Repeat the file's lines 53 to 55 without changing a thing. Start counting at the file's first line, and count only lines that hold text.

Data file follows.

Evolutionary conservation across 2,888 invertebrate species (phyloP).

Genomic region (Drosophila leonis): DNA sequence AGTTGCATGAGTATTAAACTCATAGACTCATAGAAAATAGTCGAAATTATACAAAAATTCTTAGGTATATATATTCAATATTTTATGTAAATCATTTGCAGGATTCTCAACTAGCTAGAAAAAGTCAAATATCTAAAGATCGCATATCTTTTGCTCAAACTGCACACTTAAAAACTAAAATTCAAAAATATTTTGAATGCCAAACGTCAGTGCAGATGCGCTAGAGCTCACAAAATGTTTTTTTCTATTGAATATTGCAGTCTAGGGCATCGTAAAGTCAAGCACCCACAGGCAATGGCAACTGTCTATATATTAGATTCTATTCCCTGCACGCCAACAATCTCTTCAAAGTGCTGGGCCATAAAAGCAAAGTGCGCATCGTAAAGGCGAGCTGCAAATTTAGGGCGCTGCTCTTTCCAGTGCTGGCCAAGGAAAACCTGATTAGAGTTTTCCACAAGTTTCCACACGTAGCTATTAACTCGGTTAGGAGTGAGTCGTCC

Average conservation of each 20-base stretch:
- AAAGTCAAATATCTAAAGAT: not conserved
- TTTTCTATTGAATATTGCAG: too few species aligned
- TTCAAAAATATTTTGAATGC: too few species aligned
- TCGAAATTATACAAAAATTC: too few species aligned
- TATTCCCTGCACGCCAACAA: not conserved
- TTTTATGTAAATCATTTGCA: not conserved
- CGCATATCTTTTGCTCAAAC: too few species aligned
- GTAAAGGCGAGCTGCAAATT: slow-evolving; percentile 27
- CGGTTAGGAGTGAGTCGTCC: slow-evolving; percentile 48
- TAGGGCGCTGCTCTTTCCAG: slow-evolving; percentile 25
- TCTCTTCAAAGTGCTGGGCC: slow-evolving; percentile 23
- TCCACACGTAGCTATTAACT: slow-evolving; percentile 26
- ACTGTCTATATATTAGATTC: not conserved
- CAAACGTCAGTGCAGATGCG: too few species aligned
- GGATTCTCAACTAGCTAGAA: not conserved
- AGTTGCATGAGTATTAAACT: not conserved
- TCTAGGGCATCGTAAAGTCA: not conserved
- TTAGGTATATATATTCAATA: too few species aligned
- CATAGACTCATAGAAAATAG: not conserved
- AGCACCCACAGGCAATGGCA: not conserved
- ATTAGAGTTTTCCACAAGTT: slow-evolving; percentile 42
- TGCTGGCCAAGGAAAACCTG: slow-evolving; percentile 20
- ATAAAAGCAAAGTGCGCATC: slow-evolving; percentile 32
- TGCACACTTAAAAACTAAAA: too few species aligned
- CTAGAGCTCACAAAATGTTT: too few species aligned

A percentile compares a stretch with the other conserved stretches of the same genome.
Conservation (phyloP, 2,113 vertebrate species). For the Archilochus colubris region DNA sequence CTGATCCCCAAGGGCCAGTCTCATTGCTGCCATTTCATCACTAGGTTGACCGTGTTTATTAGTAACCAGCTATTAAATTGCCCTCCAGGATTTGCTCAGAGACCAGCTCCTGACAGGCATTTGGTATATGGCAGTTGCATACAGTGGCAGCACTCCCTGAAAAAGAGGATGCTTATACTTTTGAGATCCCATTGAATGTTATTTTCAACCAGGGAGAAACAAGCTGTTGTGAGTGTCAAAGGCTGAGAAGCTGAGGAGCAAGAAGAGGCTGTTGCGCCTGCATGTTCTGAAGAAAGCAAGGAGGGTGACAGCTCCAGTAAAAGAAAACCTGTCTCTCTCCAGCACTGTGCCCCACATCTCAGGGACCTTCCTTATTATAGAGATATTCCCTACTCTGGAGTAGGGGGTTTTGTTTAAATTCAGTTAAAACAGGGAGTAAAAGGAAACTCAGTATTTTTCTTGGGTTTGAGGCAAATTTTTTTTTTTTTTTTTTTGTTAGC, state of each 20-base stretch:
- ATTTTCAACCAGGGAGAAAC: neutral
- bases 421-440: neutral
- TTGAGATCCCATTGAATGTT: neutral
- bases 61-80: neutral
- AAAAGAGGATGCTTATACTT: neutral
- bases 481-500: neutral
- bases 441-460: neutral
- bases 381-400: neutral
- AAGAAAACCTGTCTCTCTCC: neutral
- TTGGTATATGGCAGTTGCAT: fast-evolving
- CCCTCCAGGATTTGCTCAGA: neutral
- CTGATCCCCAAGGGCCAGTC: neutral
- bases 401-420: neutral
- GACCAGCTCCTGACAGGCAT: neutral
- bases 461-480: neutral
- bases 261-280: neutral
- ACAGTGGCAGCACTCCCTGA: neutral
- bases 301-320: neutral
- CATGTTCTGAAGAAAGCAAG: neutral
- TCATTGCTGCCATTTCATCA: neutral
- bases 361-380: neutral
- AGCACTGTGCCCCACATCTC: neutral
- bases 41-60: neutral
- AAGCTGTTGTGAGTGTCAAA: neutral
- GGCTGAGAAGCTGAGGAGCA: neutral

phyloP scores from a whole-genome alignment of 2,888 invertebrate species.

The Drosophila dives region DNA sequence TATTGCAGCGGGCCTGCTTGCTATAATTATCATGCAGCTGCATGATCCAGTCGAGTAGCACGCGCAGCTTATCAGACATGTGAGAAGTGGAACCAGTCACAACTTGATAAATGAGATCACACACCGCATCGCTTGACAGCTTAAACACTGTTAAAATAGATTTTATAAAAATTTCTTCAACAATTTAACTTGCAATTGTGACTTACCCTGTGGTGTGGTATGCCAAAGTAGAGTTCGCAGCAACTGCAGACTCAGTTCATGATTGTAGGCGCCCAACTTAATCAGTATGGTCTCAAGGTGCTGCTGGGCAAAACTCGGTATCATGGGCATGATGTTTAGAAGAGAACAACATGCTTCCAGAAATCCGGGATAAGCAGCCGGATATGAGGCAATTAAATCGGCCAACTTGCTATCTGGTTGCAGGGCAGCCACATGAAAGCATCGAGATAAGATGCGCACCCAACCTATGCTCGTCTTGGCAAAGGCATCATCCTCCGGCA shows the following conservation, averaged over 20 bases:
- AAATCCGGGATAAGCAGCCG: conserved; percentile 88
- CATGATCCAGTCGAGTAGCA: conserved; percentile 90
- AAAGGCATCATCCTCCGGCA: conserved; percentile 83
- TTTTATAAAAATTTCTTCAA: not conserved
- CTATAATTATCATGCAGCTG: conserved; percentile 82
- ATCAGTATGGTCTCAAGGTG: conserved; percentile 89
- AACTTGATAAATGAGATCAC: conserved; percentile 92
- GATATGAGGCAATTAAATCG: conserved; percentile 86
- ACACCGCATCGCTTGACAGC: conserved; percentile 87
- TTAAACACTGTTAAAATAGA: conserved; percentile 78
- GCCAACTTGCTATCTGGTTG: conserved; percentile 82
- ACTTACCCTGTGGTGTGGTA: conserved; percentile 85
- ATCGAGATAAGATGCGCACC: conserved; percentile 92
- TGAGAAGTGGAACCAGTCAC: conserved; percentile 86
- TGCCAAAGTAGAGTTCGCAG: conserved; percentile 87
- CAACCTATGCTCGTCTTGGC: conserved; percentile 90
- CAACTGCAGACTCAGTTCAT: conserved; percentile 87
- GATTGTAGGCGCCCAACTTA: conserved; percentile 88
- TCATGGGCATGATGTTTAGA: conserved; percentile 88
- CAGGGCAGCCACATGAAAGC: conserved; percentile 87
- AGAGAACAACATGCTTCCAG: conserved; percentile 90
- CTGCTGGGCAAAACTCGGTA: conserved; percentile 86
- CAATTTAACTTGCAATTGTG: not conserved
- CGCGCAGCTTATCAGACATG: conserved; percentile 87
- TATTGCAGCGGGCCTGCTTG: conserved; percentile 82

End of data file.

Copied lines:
- bases 41-60: neutral
- AAGCTGTTGTGAGTGTCAAA: neutral
- GGCTGAGAAGCTGAGGAGCA: neutral